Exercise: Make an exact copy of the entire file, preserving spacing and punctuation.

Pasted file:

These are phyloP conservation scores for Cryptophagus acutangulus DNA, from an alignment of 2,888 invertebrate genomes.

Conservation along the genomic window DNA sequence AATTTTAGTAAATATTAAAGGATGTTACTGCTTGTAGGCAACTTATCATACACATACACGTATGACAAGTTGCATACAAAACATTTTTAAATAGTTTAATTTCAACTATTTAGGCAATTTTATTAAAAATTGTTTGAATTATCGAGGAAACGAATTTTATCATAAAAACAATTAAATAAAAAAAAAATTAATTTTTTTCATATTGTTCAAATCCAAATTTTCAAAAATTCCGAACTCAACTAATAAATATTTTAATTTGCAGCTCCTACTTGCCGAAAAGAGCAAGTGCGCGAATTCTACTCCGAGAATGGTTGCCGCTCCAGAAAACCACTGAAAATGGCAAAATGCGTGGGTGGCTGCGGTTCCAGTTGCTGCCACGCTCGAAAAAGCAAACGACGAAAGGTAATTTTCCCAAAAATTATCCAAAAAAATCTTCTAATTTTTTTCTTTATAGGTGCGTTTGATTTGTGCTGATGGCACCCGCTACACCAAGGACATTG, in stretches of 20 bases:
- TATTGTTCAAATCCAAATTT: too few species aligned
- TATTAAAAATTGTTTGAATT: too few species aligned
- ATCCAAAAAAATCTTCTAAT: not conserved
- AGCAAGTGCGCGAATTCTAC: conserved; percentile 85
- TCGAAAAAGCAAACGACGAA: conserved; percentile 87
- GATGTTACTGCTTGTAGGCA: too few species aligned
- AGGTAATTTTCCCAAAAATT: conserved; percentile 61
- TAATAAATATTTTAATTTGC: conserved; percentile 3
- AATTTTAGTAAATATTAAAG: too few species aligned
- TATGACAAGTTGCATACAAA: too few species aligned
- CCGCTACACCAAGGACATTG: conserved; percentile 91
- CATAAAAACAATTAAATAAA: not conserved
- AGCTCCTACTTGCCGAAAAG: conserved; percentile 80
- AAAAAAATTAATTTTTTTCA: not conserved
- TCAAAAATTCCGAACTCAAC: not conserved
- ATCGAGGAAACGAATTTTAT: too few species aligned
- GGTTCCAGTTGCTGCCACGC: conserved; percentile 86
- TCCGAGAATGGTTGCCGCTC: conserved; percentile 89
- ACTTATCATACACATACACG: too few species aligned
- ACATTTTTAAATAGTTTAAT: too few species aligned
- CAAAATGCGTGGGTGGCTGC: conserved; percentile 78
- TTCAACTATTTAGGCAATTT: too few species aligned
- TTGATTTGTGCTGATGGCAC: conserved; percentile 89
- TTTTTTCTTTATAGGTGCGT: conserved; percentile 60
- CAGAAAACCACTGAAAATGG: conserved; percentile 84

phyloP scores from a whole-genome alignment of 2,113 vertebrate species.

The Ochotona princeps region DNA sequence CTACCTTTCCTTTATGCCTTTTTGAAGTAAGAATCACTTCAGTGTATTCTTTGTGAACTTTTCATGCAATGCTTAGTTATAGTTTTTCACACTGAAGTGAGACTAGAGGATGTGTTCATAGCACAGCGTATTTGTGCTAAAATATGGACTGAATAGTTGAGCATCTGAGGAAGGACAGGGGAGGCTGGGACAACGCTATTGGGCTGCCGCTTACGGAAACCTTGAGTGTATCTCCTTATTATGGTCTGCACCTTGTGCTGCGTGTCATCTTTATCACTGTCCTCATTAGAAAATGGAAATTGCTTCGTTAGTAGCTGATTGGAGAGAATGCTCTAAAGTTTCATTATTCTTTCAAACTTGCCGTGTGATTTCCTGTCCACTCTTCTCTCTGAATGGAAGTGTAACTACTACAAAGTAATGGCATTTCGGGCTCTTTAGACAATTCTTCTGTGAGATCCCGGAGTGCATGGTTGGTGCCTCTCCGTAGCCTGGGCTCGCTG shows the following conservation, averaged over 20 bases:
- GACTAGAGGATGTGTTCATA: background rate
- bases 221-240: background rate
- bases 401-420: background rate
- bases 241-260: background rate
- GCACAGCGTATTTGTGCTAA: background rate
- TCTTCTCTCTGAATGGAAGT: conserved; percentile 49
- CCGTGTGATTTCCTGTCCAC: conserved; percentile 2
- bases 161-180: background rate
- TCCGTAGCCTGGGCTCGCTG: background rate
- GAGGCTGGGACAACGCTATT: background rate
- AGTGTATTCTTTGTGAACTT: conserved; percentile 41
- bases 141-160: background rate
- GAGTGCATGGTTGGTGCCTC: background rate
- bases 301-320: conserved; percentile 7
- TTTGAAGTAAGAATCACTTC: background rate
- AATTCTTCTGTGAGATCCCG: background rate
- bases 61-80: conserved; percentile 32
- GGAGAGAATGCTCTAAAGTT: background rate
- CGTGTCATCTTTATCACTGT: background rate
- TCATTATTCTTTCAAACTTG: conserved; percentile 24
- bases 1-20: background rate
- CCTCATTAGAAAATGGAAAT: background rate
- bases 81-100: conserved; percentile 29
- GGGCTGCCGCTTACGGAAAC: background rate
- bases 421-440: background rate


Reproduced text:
These are phyloP conservation scores for Cryptophagus acutangulus DNA, from an alignment of 2,888 invertebrate genomes.

Conservation along the genomic window DNA sequence AATTTTAGTAAATATTAAAGGATGTTACTGCTTGTAGGCAACTTATCATACACATACACGTATGACAAGTTGCATACAAAACATTTTTAAATAGTTTAATTTCAACTATTTAGGCAATTTTATTAAAAATTGTTTGAATTATCGAGGAAACGAATTTTATCATAAAAACAATTAAATAAAAAAAAAATTAATTTTTTTCATATTGTTCAAATCCAAATTTTCAAAAATTCCGAACTCAACTAATAAATATTTTAATTTGCAGCTCCTACTTGCCGAAAAGAGCAAGTGCGCGAATTCTACTCCGAGAATGGTTGCCGCTCCAGAAAACCACTGAAAATGGCAAAATGCGTGGGTGGCTGCGGTTCCAGTTGCTGCCACGCTCGAAAAAGCAAACGACGAAAGGTAATTTTCCCAAAAATTATCCAAAAAAATCTTCTAATTTTTTTCTTTATAGGTGCGTTTGATTTGTGCTGATGGCACCCGCTACACCAAGGACATTG, in stretches of 20 bases:
- TATTGTTCAAATCCAAATTT: too few species aligned
- TATTAAAAATTGTTTGAATT: too few species aligned
- ATCCAAAAAAATCTTCTAAT: not conserved
- AGCAAGTGCGCGAATTCTAC: conserved; percentile 85
- TCGAAAAAGCAAACGACGAA: conserved; percentile 87
- GATGTTACTGCTTGTAGGCA: too few species aligned
- AGGTAATTTTCCCAAAAATT: conserved; percentile 61
- TAATAAATATTTTAATTTGC: conserved; percentile 3
- AATTTTAGTAAATATTAAAG: too few species aligned
- TATGACAAGTTGCATACAAA: too few species aligned
- CCGCTACACCAAGGACATTG: conserved; percentile 91
- CATAAAAACAATTAAATAAA: not conserved
- AGCTCCTACTTGCCGAAAAG: conserved; percentile 80
- AAAAAAATTAATTTTTTTCA: not conserved
- TCAAAAATTCCGAACTCAAC: not conserved
- ATCGAGGAAACGAATTTTAT: too few species aligned
- GGTTCCAGTTGCTGCCACGC: conserved; percentile 86
- TCCGAGAATGGTTGCCGCTC: conserved; percentile 89
- ACTTATCATACACATACACG: too few species aligned
- ACATTTTTAAATAGTTTAAT: too few species aligned
- CAAAATGCGTGGGTGGCTGC: conserved; percentile 78
- TTCAACTATTTAGGCAATTT: too few species aligned
- TTGATTTGTGCTGATGGCAC: conserved; percentile 89
- TTTTTTCTTTATAGGTGCGT: conserved; percentile 60
- CAGAAAACCACTGAAAATGG: conserved; percentile 84

phyloP scores from a whole-genome alignment of 2,113 vertebrate species.

The Ochotona princeps region DNA sequence CTACCTTTCCTTTATGCCTTTTTGAAGTAAGAATCACTTCAGTGTATTCTTTGTGAACTTTTCATGCAATGCTTAGTTATAGTTTTTCACACTGAAGTGAGACTAGAGGATGTGTTCATAGCACAGCGTATTTGTGCTAAAATATGGACTGAATAGTTGAGCATCTGAGGAAGGACAGGGGAGGCTGGGACAACGCTATTGGGCTGCCGCTTACGGAAACCTTGAGTGTATCTCCTTATTATGGTCTGCACCTTGTGCTGCGTGTCATCTTTATCACTGTCCTCATTAGAAAATGGAAATTGCTTCGTTAGTAGCTGATTGGAGAGAATGCTCTAAAGTTTCATTATTCTTTCAAACTTGCCGTGTGATTTCCTGTCCACTCTTCTCTCTGAATGGAAGTGTAACTACTACAAAGTAATGGCATTTCGGGCTCTTTAGACAATTCTTCTGTGAGATCCCGGAGTGCATGGTTGGTGCCTCTCCGTAGCCTGGGCTCGCTG shows the following conservation, averaged over 20 bases:
- GACTAGAGGATGTGTTCATA: background rate
- bases 221-240: background rate
- bases 401-420: background rate
- bases 241-260: background rate
- GCACAGCGTATTTGTGCTAA: background rate
- TCTTCTCTCTGAATGGAAGT: conserved; percentile 49
- CCGTGTGATTTCCTGTCCAC: conserved; percentile 2
- bases 161-180: background rate
- TCCGTAGCCTGGGCTCGCTG: background rate
- GAGGCTGGGACAACGCTATT: background rate
- AGTGTATTCTTTGTGAACTT: conserved; percentile 41
- bases 141-160: background rate
- GAGTGCATGGTTGGTGCCTC: background rate
- bases 301-320: conserved; percentile 7
- TTTGAAGTAAGAATCACTTC: background rate
- AATTCTTCTGTGAGATCCCG: background rate
- bases 61-80: conserved; percentile 32
- GGAGAGAATGCTCTAAAGTT: background rate
- CGTGTCATCTTTATCACTGT: background rate
- TCATTATTCTTTCAAACTTG: conserved; percentile 24
- bases 1-20: background rate
- CCTCATTAGAAAATGGAAAT: background rate
- bases 81-100: conserved; percentile 29
- GGGCTGCCGCTTACGGAAAC: background rate
- bases 421-440: background rate